World War Two - Pearl Harbor
"Out of the Pearl Harbor investigation last week came a decoded telephone conversation made on November 27, 1941, two weeks before the Japanese attacked, that had all the elements of a penny-dreadful spy thriller... On the Washington end of the trans-pacific phone call was Saburo Kurusu, Japanese special envoy to the United States; on the Tokyo end, Admiral Yeisuke Yamamoto, Chief of the American Division of the Japanese Foreign Office."
- from Amazon:
The conversation guaranteed Yamamoto that the negotiations between the two sides were proceeding smoothly and that the attack on Pearl Harbor would be a surprise.
Recognizing that responsible commanders must always assume the blame for the failings within their respective domains, former U.S. General George C. Marshall and General Leonard T. Gerow stood up and claimed responsibility for leaving Pearl Harbor vulnerable to Japanese attack. Marshall had been FDR's Army Chief-of-Staff since the Autumn of 1939 and Gerow had been serving as executive officer of the War Plans Division at the time of the sneak attack - however, To read this article is to understand that these men were responsible for Pearl Harbor's lack of preparedness...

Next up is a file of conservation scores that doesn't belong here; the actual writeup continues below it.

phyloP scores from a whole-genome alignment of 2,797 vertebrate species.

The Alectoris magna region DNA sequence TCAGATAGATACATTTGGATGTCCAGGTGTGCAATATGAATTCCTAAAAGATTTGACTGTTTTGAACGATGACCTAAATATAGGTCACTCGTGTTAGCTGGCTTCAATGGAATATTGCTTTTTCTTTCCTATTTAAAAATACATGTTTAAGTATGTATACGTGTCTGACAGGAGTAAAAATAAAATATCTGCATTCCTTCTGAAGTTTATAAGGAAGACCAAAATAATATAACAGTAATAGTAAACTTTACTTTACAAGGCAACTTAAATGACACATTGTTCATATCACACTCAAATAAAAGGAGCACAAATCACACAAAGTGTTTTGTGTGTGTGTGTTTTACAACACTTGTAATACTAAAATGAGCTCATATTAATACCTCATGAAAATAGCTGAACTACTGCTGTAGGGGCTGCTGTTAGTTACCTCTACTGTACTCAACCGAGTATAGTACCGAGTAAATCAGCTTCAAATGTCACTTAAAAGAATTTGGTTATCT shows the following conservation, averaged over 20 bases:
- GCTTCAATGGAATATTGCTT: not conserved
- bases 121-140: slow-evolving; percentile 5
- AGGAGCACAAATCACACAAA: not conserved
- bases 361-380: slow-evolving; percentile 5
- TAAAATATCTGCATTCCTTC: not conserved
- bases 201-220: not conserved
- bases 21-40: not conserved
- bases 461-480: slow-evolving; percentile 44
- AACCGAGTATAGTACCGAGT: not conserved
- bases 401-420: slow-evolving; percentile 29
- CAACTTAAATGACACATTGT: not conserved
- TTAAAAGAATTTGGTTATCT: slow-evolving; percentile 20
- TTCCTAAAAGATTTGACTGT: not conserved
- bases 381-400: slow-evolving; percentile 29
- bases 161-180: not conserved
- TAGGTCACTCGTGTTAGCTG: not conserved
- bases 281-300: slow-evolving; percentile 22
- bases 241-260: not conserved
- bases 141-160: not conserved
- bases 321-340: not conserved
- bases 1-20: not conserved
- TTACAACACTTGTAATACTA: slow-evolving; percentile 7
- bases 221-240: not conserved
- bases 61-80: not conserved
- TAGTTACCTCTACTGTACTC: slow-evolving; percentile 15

"Cordell Hull, aging ex-Secretary of State, snapped back in reply to the section of the report which had implied that he was partly at fault for the disaster because his actions had precipitated a crisis. In a hitherto unpublished letter, Hull pointed out
(1.) that he had personally advised the general staff on 25 November, 1941 that war was imminent, and (2.) that his final negotiations had not included any ultimatum that was a spark to set off the Asiatic conflagration."
"Into the records of the Pearl Harbor investigating committee last week went a little-noticed document that added new mystery to the disaster of December 7, 1941:"
"Four months before the enemy struck, the Army and Navy air command at Pearl Harbor drew up a joint defense plan which correctly forecast the hour, the direction, the size of the force and the strategy by which the Japs actually attacked."
A year after the Pearl harbor attack, one of the PM journalists recalled for their readers how many Americans in the lower 48 had heard the news on the radio that evening.
One morning a 17 year-old boy exclaimed to his amateur aviator father: "Let's fly around the island, Dad!" - this article wouldn't seem worthy of appearing on the internet if they lived on Nantucket or Martha's Vineyard, but the island in question was Honolulu and the morning was December 7, 1941...
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